Optical components

JDSU, Emcore Sue Optium

Optium is getting a little cold water sprayed on its pre-IPO party, as Emcore Corp. (Nasdaq: EMKR) and JDSU (Nasdaq: JDSU; Toronto: JDU) have hit the optical transceiver vendor with a patent infringement lawsuit.

The suit was filed Sept. 11 in U.S. District Court for the Western District of Pennsylvania. It concerns U.S. patents 6,282,003 and 6,490,071, both mellifluously titled: "Method and Apparatus for Optimizing SBS [Stimulated Brillouin Scattering] Performance in an Optical Communication System Using at Least Two Phase Modulation Tones."

In a brief court complaint, free of the hyperbole and grandstanding often found in lawsuits (darn!), Emcore and JDSU accuse Optium of violating both patents with its Prisma II 1550nm transmitters.

That Emcore and JDSU are teaming up would suggest Prisma sells primarily into the cable TV industry, as Emcore acquired JDSU's cable business in 2005. (See Emcore Buys JDSU's Cable Biz.)

The timing is interesting, given that Optium is on the verge of going public, having filed its initial S-1 form with the SEC on June 29. (See Optium Files for $100M IPO.)

Adding some intrigue to the case is the fact that several Optium executives came from JDSU. That includes CEO Eitan Gertel and senior VP of engineering Mark Colyar, both hailing from JDSU's transmission subsystems division.

Emcore and JDSU are jointly represented by the law firm of Jones Day. The lead attorney on the case did not return a call for comment.

Optium VP of marketing Tony Musto says the company has filed a response but declined to provide details about the products in question, although he did give the usual comment about the suit being without merit.

The '003 patent was granted to Uniphase Corp. on Aug. 28, 2001; Uniphase had filed for the patent in 1998, a year before its merger with JDS Fitel to form the JDSU we know and love today. The '071 patent was granted to JDSU on Dec. 3, 2002.

Optium is a notoriously quiet company. Its Web page doesn't even list products by name. But in the wake of the telecom crash, Optium managed to build a decent business out of 10-Gbit/s transceivers conforming to the 300-pin multisource agreement (MSA), the mainstream format for such devices until recently.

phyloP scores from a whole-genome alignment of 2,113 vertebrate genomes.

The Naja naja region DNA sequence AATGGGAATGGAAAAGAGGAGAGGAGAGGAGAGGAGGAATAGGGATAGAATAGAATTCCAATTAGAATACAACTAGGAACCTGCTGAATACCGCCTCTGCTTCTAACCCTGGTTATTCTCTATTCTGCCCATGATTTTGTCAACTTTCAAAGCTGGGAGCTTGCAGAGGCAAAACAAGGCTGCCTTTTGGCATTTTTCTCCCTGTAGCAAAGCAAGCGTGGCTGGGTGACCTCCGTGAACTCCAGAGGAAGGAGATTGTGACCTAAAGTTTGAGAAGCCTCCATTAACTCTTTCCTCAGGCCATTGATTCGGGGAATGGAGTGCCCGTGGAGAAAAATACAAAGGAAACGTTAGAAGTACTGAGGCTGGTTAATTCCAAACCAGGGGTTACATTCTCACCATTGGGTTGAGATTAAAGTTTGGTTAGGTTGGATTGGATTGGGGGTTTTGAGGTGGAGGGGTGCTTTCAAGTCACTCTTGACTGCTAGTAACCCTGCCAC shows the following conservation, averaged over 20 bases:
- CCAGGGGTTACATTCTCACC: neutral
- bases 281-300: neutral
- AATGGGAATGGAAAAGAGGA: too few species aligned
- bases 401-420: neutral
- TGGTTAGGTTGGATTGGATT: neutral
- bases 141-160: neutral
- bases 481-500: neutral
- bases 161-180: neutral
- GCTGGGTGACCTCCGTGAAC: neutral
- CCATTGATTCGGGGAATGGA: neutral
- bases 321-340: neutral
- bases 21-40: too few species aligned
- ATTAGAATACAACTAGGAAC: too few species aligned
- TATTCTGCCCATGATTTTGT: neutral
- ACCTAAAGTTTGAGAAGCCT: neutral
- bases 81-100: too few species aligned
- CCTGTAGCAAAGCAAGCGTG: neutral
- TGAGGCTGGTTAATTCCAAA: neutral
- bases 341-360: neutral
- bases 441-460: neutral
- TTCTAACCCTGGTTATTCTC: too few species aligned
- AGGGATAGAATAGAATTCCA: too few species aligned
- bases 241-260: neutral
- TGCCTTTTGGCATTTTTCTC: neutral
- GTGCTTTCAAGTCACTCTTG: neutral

For its fiscal year ended July 29, Optium reported losses of $8.1 million on revenues of $69.5 million -- representing an 87.4 percent increase in revenues from the previous year. Gross margins were just 25.2 percent, though.

— Craig Matsumoto, Senior Editor, Light Reading

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deauxfaux 12/5/2012 | 3:38:28 AM
re: JDSU, Emcore Sue Optium Cisco has absolutely zero appetite for getting into any part of the component business.

At the end of the day (assuming Optium did infringe) Emcore will take its money any way it can; through more business, patent licensing fees, or court settlements.
whyiswhy 12/5/2012 | 3:38:28 AM
re: JDSU, Emcore Sue Optium Real:

FYI, Cisco having bought Optium (a speculated possibility I was responding to) would absolutely inherit the lawsuit (that's the law), and you-betcha JDSU and Emcore would absolutely continue to pursue it, at least to the point of settlement (that's common sense).

Why: To drop the suit would be to lose substantial business and fail to protect the IP in question, thus making it (the IP) open season for anyone to come in and use it, quite legally. Any fair settlement would have to offset that loss of business and pay for the past infringement. Thus making the purchase of Optium by Cisco in a word word: stupid.